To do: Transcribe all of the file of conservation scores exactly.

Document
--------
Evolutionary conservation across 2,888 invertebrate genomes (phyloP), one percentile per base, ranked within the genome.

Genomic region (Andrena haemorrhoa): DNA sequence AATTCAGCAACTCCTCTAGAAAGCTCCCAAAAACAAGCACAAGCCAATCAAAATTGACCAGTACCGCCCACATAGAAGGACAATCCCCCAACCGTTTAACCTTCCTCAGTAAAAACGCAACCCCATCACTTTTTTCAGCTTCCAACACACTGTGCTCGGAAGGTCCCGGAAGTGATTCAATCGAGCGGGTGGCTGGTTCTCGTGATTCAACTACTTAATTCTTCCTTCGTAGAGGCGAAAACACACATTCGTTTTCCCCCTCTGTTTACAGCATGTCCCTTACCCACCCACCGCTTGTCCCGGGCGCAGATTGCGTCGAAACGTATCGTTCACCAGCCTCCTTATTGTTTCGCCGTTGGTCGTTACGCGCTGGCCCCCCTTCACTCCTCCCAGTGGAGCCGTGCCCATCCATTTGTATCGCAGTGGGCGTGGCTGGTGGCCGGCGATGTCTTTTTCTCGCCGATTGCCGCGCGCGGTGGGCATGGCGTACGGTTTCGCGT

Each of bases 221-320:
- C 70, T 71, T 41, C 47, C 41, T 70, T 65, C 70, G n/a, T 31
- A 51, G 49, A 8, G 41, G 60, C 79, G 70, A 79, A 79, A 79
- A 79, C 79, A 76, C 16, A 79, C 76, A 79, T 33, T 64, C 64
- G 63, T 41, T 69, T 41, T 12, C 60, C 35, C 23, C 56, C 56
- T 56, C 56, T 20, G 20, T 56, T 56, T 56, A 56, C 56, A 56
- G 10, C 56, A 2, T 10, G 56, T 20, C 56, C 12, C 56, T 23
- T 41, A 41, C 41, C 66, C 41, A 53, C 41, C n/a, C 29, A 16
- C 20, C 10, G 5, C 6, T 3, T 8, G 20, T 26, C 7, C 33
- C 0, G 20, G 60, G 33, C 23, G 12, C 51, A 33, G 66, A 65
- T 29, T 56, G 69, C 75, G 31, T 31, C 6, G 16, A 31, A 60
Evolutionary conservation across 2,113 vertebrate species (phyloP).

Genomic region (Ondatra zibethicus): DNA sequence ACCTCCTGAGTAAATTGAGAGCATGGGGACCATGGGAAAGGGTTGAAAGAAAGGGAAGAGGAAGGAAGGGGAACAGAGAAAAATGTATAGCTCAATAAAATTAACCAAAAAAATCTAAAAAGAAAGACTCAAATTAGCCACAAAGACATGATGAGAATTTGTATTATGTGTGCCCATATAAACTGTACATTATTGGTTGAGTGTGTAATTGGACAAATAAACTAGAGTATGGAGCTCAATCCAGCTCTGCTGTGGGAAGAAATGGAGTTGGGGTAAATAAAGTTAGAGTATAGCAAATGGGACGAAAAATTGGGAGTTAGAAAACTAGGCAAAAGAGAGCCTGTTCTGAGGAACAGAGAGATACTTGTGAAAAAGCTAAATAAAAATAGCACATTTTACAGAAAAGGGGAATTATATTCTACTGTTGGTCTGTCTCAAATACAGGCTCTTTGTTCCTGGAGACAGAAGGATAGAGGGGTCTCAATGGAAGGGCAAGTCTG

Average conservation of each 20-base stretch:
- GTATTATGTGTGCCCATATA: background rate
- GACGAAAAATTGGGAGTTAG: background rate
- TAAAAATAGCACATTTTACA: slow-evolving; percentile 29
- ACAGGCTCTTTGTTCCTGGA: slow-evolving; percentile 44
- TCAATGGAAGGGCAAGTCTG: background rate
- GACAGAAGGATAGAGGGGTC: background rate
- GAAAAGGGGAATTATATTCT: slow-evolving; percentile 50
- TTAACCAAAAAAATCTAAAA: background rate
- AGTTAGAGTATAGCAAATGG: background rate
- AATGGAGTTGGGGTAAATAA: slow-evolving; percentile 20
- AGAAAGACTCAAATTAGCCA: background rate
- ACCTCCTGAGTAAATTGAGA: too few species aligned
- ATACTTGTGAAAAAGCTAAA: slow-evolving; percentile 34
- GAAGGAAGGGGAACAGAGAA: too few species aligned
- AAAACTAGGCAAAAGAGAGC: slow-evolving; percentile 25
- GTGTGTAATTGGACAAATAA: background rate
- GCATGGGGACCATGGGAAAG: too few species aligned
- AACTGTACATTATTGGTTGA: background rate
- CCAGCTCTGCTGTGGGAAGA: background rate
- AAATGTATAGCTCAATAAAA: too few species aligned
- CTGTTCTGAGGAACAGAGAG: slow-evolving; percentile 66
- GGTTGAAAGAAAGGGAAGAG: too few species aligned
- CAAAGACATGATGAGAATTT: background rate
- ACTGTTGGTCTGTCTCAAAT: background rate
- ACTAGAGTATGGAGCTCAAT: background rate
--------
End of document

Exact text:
Evolutionary conservation across 2,888 invertebrate genomes (phyloP), one percentile per base, ranked within the genome.

Genomic region (Andrena haemorrhoa): DNA sequence AATTCAGCAACTCCTCTAGAAAGCTCCCAAAAACAAGCACAAGCCAATCAAAATTGACCAGTACCGCCCACATAGAAGGACAATCCCCCAACCGTTTAACCTTCCTCAGTAAAAACGCAACCCCATCACTTTTTTCAGCTTCCAACACACTGTGCTCGGAAGGTCCCGGAAGTGATTCAATCGAGCGGGTGGCTGGTTCTCGTGATTCAACTACTTAATTCTTCCTTCGTAGAGGCGAAAACACACATTCGTTTTCCCCCTCTGTTTACAGCATGTCCCTTACCCACCCACCGCTTGTCCCGGGCGCAGATTGCGTCGAAACGTATCGTTCACCAGCCTCCTTATTGTTTCGCCGTTGGTCGTTACGCGCTGGCCCCCCTTCACTCCTCCCAGTGGAGCCGTGCCCATCCATTTGTATCGCAGTGGGCGTGGCTGGTGGCCGGCGATGTCTTTTTCTCGCCGATTGCCGCGCGCGGTGGGCATGGCGTACGGTTTCGCGT

Each of bases 221-320:
- C 70, T 71, T 41, C 47, C 41, T 70, T 65, C 70, G n/a, T 31
- A 51, G 49, A 8, G 41, G 60, C 79, G 70, A 79, A 79, A 79
- A 79, C 79, A 76, C 16, A 79, C 76, A 79, T 33, T 64, C 64
- G 63, T 41, T 69, T 41, T 12, C 60, C 35, C 23, C 56, C 56
- T 56, C 56, T 20, G 20, T 56, T 56, T 56, A 56, C 56, A 56
- G 10, C 56, A 2, T 10, G 56, T 20, C 56, C 12, C 56, T 23
- T 41, A 41, C 41, C 66, C 41, A 53, C 41, C n/a, C 29, A 16
- C 20, C 10, G 5, C 6, T 3, T 8, G 20, T 26, C 7, C 33
- C 0, G 20, G 60, G 33, C 23, G 12, C 51, A 33, G 66, A 65
- T 29, T 56, G 69, C 75, G 31, T 31, C 6, G 16, A 31, A 60
Evolutionary conservation across 2,113 vertebrate species (phyloP).

Genomic region (Ondatra zibethicus): DNA sequence ACCTCCTGAGTAAATTGAGAGCATGGGGACCATGGGAAAGGGTTGAAAGAAAGGGAAGAGGAAGGAAGGGGAACAGAGAAAAATGTATAGCTCAATAAAATTAACCAAAAAAATCTAAAAAGAAAGACTCAAATTAGCCACAAAGACATGATGAGAATTTGTATTATGTGTGCCCATATAAACTGTACATTATTGGTTGAGTGTGTAATTGGACAAATAAACTAGAGTATGGAGCTCAATCCAGCTCTGCTGTGGGAAGAAATGGAGTTGGGGTAAATAAAGTTAGAGTATAGCAAATGGGACGAAAAATTGGGAGTTAGAAAACTAGGCAAAAGAGAGCCTGTTCTGAGGAACAGAGAGATACTTGTGAAAAAGCTAAATAAAAATAGCACATTTTACAGAAAAGGGGAATTATATTCTACTGTTGGTCTGTCTCAAATACAGGCTCTTTGTTCCTGGAGACAGAAGGATAGAGGGGTCTCAATGGAAGGGCAAGTCTG

Average conservation of each 20-base stretch:
- GTATTATGTGTGCCCATATA: background rate
- GACGAAAAATTGGGAGTTAG: background rate
- TAAAAATAGCACATTTTACA: slow-evolving; percentile 29
- ACAGGCTCTTTGTTCCTGGA: slow-evolving; percentile 44
- TCAATGGAAGGGCAAGTCTG: background rate
- GACAGAAGGATAGAGGGGTC: background rate
- GAAAAGGGGAATTATATTCT: slow-evolving; percentile 50
- TTAACCAAAAAAATCTAAAA: background rate
- AGTTAGAGTATAGCAAATGG: background rate
- AATGGAGTTGGGGTAAATAA: slow-evolving; percentile 20
- AGAAAGACTCAAATTAGCCA: background rate
- ACCTCCTGAGTAAATTGAGA: too few species aligned
- ATACTTGTGAAAAAGCTAAA: slow-evolving; percentile 34
- GAAGGAAGGGGAACAGAGAA: too few species aligned
- AAAACTAGGCAAAAGAGAGC: slow-evolving; percentile 25
- GTGTGTAATTGGACAAATAA: background rate
- GCATGGGGACCATGGGAAAG: too few species aligned
- AACTGTACATTATTGGTTGA: background rate
- CCAGCTCTGCTGTGGGAAGA: background rate
- AAATGTATAGCTCAATAAAA: too few species aligned
- CTGTTCTGAGGAACAGAGAG: slow-evolving; percentile 66
- GGTTGAAAGAAAGGGAAGAG: too few species aligned
- CAAAGACATGATGAGAATTT: background rate
- ACTGTTGGTCTGTCTCAAAT: background rate
- ACTAGAGTATGGAGCTCAAT: background rate